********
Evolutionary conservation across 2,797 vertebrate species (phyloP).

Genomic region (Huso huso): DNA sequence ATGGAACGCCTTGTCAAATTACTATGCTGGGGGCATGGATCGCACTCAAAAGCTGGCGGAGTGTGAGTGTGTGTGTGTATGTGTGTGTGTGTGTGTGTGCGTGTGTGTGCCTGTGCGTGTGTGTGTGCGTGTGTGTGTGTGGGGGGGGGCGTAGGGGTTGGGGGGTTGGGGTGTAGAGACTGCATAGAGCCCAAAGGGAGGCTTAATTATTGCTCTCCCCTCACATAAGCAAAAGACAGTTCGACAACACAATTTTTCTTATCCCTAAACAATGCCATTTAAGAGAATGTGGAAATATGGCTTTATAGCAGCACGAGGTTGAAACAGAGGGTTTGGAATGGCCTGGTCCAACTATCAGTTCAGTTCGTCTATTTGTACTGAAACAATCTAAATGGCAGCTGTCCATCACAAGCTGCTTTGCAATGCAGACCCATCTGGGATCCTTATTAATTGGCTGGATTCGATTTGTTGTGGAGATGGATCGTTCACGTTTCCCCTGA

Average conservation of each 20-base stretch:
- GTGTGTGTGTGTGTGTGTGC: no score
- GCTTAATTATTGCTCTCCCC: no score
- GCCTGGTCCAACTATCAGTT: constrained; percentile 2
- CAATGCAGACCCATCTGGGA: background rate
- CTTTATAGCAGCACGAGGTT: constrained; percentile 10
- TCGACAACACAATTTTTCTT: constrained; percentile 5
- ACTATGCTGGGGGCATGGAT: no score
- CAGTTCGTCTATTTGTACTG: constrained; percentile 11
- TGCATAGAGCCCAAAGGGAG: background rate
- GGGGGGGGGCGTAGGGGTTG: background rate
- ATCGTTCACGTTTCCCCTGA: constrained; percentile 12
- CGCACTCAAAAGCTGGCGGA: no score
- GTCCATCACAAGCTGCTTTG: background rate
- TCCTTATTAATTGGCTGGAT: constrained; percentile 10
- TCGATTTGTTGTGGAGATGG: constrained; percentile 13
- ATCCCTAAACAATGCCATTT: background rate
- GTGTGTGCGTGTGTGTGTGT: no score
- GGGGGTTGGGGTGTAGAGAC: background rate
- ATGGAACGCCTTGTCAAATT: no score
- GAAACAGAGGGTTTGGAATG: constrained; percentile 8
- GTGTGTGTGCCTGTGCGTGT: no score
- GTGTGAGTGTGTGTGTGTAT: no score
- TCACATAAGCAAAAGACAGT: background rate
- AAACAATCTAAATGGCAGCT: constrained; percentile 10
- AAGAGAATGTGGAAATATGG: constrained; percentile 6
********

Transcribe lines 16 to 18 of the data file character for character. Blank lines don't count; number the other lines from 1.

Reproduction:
- GTCCATCACAAGCTGCTTTG: background rate
- TCCTTATTAATTGGCTGGAT: constrained; percentile 10
- TCGATTTGTTGTGGAGATGG: constrained; percentile 13